Most of us know what fashion is, and most of us have an idea about what sustainability is. But when it comes to the relationship between the two, we can very easily find ourselves on new ground. Is it even possible to think fashion and design without responsibility? It is. And we do. On a daily basis design is carried out, manufactured and consumed without the slightest concern for responsibility.
One could easily be led to believe that the relation between design and responsibility is fairly new however, designers have at all times considered this relationship.
As a result of fast changing fashion trends and declining apparel prices, consumers tend to renew their wardrobe more frequently, buying more garments than ever before. This trend leads to a continual growth in production of textiles, use of non-renewable resources, and increasing disposal rate. At the same time, people are becoming more environmentally conscious.
Sustainability has become a popular subject for research in the textile and clothing field in recent years. Several handbooks have been published to help designers, retailers and consumers make informed decisions. Environmentally conscious fashion blogs and shopping sites recommend sustainable products to their growing lists of subscribers (Fletcher, 2008) .
Respected, high-end designers and retailers such as People Tree (UK), and Katharine Hemnet (UK) pioneered sustainable fashion in the 1990s and earlier. They used fair trade fibres, recycled waste into raw materials, ensured safe conditions in factories, paid living wages, and employed artisans in developing countries (Fletcher, 2008). In 2005 Peter Ingwersen founded the Danish brand Noir – Ingwersen wanted Noir to be the first luxury clothing brand to incorporate social responsibility into the business model and blend organic and fair trade principles with mink, leather and similarly luxurious materials. The founding idea behind Noir was thus to create socially conscious fashion in an industry that is not otherwise known for its commitment to social responsibility. In other words: “We want to be known as the first brand to turn corporate social responsibility sexy” .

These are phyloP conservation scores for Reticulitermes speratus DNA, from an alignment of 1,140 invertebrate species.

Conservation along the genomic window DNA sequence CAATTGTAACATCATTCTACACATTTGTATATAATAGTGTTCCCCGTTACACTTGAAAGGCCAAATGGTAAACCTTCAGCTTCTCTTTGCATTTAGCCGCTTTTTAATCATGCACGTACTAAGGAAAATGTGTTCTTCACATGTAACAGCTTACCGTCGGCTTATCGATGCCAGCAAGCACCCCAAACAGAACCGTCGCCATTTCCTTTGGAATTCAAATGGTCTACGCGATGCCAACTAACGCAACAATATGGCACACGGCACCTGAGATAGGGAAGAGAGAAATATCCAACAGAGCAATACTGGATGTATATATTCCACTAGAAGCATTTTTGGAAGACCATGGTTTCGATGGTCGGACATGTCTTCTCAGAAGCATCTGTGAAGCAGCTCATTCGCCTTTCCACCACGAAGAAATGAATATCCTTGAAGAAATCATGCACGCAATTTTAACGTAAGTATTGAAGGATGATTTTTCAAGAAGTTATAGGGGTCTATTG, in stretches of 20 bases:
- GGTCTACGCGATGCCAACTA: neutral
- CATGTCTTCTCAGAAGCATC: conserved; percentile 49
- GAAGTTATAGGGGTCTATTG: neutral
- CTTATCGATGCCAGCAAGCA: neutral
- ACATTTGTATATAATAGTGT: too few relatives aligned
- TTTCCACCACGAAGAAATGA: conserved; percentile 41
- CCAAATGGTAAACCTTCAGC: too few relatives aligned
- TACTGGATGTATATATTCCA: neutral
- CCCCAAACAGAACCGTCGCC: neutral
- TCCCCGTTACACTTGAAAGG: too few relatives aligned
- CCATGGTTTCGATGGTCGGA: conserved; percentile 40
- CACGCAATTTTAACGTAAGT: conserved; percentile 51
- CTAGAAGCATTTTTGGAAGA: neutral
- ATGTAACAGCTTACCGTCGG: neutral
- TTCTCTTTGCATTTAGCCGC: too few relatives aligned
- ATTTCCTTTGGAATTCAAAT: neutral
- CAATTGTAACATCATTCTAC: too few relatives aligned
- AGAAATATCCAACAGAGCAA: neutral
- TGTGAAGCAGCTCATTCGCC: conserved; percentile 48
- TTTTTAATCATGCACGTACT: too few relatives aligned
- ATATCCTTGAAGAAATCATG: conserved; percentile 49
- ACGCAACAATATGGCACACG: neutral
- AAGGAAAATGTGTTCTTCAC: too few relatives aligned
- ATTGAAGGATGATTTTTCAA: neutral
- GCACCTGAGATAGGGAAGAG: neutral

Recently, sustainability research and development has again become high priority for couture design houses, niche retailers, specialty chains, small businesses, and mass retailers. There is also some discussion on how to get corporations and researchers to take action, implementing ecologically and sustainability today, rather than waiting for consumers to change their behavior.
Sensing a paradigm shift in the near future, retailers of all price points are incorporating some element of sustainability into their operations or have future plans to do so. Now, mass retailers including Marks and Spencer, Top Shop, H&M, Gap and Levi’s are integrating sustainable materials into their product lines, with the use of organic, recycled and rapidly renewable fibers. Companies are implementing policies to ensure better treatment of the more than 26 million people worldwide involved in textiles and clothing production (Black, 2008).
Sustainability in fashion has not yet reached the ‘tipping point’ to motivating widespread change in consumer behavior. Consumer’s clothing behaviors have profound impacts on the environment, including purchasing behavior, clothing care, and final disposal.
A lack of education or general understanding of environmental effects may be the underlying cause for most consumers’ present unsustainable behavior. Clothing labels are inadequate in informing the average consumer about the entire lifecycle of clothing, and there is little widespread understanding of globally accepted sustainability standards and certifications (Black, 2008). Price may also prevent some consumers from purchasing sustainable fashion products. A consumer’s willingness to pay, combined with perceived value of the design, have a great influence on the purchasing decision, even for the ecologically conscious consumer. If a product is too expensive for consumers to afford or not profitable for manufacturers, it cannot be considered sustainable, which is one of the greatest challenges of producing sustainable fashion.
Consumers’ decisions on how they care for clothing, including detergent selection, water temperature setting, and drying method have significant effects, due to the chemicals in detergents or bleaches, amounts of energy used, and emissions released into the atmosphere (Fletcher, 2008; Black, 2008). Garments that need to be laundered frequently multiply the impacts. A t-shirt, for example, is washed 30-40 times during the consumer use phase (Black, 2008). Clothing disposal also has lasting effects because the decomposition process of certain fabrications can span several dec-ades. Unlimited options exist in terms of recycling, re-use, repair and redesign to keep end-of-lifecycle fashion products out of landfills (Black, 2008; Fletcher, 2008).
Personally I often hear people talking about how we need to take more care of the environment. It is becoming serious business for most of us, that we cannot keep growing and putting all kinds of things into the ground or the animals, if we want to preserve the planet and the reason. We are mov-ing away from ‘more and cheaper’ towards ‘less and better’. Quality over quantity – in every aspect of life.